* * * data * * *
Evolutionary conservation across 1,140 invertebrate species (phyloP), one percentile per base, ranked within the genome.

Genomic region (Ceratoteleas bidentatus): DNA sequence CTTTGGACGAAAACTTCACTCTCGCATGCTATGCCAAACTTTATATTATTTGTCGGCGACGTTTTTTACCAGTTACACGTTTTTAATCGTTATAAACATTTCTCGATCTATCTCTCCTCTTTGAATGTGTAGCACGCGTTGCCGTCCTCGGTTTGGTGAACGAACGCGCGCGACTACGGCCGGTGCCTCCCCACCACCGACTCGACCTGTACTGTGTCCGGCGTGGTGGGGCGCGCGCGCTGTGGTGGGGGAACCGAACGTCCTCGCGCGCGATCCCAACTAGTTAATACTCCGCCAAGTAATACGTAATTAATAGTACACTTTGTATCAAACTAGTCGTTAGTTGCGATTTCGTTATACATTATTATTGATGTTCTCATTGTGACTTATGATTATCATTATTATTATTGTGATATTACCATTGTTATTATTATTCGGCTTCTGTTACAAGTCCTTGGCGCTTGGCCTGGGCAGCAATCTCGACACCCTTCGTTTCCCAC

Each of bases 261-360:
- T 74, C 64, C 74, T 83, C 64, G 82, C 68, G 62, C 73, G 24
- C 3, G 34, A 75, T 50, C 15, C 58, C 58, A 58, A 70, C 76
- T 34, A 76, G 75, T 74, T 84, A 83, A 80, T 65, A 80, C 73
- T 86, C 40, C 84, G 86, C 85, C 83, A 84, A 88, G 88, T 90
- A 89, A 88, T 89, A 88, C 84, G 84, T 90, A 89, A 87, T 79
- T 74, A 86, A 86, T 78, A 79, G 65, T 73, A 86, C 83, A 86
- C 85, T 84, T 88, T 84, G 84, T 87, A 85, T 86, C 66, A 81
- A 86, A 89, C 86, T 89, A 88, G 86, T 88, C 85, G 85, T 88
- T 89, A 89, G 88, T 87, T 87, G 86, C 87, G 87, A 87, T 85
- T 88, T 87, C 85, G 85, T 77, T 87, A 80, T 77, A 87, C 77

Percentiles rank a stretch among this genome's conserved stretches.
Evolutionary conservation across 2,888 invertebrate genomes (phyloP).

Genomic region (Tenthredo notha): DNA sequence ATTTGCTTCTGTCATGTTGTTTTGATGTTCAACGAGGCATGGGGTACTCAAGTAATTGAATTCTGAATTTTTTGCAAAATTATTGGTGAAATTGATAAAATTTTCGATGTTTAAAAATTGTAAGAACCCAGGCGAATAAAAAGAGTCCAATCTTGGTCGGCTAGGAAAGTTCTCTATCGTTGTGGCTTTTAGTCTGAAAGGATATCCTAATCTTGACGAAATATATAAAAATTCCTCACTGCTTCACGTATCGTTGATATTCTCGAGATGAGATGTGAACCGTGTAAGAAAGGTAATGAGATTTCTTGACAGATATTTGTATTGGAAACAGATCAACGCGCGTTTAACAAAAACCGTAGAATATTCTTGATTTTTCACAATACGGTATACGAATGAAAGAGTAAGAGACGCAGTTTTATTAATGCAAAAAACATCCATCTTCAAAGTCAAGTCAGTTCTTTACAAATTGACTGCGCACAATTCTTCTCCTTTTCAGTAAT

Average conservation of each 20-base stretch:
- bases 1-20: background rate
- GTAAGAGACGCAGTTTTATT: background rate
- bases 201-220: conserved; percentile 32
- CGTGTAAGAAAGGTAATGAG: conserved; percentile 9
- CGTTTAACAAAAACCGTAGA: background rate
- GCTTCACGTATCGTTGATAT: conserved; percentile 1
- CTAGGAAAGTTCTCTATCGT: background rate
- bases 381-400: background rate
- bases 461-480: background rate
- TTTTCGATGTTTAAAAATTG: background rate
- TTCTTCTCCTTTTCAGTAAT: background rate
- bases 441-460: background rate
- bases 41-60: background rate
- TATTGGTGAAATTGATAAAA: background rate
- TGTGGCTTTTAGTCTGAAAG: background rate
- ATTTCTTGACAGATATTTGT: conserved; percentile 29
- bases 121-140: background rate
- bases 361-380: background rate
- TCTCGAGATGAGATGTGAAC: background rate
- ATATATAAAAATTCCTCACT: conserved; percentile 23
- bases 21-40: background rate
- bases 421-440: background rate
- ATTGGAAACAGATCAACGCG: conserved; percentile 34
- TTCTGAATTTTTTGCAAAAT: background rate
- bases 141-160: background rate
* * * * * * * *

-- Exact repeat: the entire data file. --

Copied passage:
Evolutionary conservation across 1,140 invertebrate species (phyloP), one percentile per base, ranked within the genome.

Genomic region (Ceratoteleas bidentatus): DNA sequence CTTTGGACGAAAACTTCACTCTCGCATGCTATGCCAAACTTTATATTATTTGTCGGCGACGTTTTTTACCAGTTACACGTTTTTAATCGTTATAAACATTTCTCGATCTATCTCTCCTCTTTGAATGTGTAGCACGCGTTGCCGTCCTCGGTTTGGTGAACGAACGCGCGCGACTACGGCCGGTGCCTCCCCACCACCGACTCGACCTGTACTGTGTCCGGCGTGGTGGGGCGCGCGCGCTGTGGTGGGGGAACCGAACGTCCTCGCGCGCGATCCCAACTAGTTAATACTCCGCCAAGTAATACGTAATTAATAGTACACTTTGTATCAAACTAGTCGTTAGTTGCGATTTCGTTATACATTATTATTGATGTTCTCATTGTGACTTATGATTATCATTATTATTATTGTGATATTACCATTGTTATTATTATTCGGCTTCTGTTACAAGTCCTTGGCGCTTGGCCTGGGCAGCAATCTCGACACCCTTCGTTTCCCAC

Each of bases 261-360:
- T 74, C 64, C 74, T 83, C 64, G 82, C 68, G 62, C 73, G 24
- C 3, G 34, A 75, T 50, C 15, C 58, C 58, A 58, A 70, C 76
- T 34, A 76, G 75, T 74, T 84, A 83, A 80, T 65, A 80, C 73
- T 86, C 40, C 84, G 86, C 85, C 83, A 84, A 88, G 88, T 90
- A 89, A 88, T 89, A 88, C 84, G 84, T 90, A 89, A 87, T 79
- T 74, A 86, A 86, T 78, A 79, G 65, T 73, A 86, C 83, A 86
- C 85, T 84, T 88, T 84, G 84, T 87, A 85, T 86, C 66, A 81
- A 86, A 89, C 86, T 89, A 88, G 86, T 88, C 85, G 85, T 88
- T 89, A 89, G 88, T 87, T 87, G 86, C 87, G 87, A 87, T 85
- T 88, T 87, C 85, G 85, T 77, T 87, A 80, T 77, A 87, C 77

Percentiles rank a stretch among this genome's conserved stretches.
Evolutionary conservation across 2,888 invertebrate genomes (phyloP).

Genomic region (Tenthredo notha): DNA sequence ATTTGCTTCTGTCATGTTGTTTTGATGTTCAACGAGGCATGGGGTACTCAAGTAATTGAATTCTGAATTTTTTGCAAAATTATTGGTGAAATTGATAAAATTTTCGATGTTTAAAAATTGTAAGAACCCAGGCGAATAAAAAGAGTCCAATCTTGGTCGGCTAGGAAAGTTCTCTATCGTTGTGGCTTTTAGTCTGAAAGGATATCCTAATCTTGACGAAATATATAAAAATTCCTCACTGCTTCACGTATCGTTGATATTCTCGAGATGAGATGTGAACCGTGTAAGAAAGGTAATGAGATTTCTTGACAGATATTTGTATTGGAAACAGATCAACGCGCGTTTAACAAAAACCGTAGAATATTCTTGATTTTTCACAATACGGTATACGAATGAAAGAGTAAGAGACGCAGTTTTATTAATGCAAAAAACATCCATCTTCAAAGTCAAGTCAGTTCTTTACAAATTGACTGCGCACAATTCTTCTCCTTTTCAGTAAT

Average conservation of each 20-base stretch:
- bases 1-20: background rate
- GTAAGAGACGCAGTTTTATT: background rate
- bases 201-220: conserved; percentile 32
- CGTGTAAGAAAGGTAATGAG: conserved; percentile 9
- CGTTTAACAAAAACCGTAGA: background rate
- GCTTCACGTATCGTTGATAT: conserved; percentile 1
- CTAGGAAAGTTCTCTATCGT: background rate
- bases 381-400: background rate
- bases 461-480: background rate
- TTTTCGATGTTTAAAAATTG: background rate
- TTCTTCTCCTTTTCAGTAAT: background rate
- bases 441-460: background rate
- bases 41-60: background rate
- TATTGGTGAAATTGATAAAA: background rate
- TGTGGCTTTTAGTCTGAAAG: background rate
- ATTTCTTGACAGATATTTGT: conserved; percentile 29
- bases 121-140: background rate
- bases 361-380: background rate
- TCTCGAGATGAGATGTGAAC: background rate
- ATATATAAAAATTCCTCACT: conserved; percentile 23
- bases 21-40: background rate
- bases 421-440: background rate
- ATTGGAAACAGATCAACGCG: conserved; percentile 34
- TTCTGAATTTTTTGCAAAAT: background rate
- bases 141-160: background rate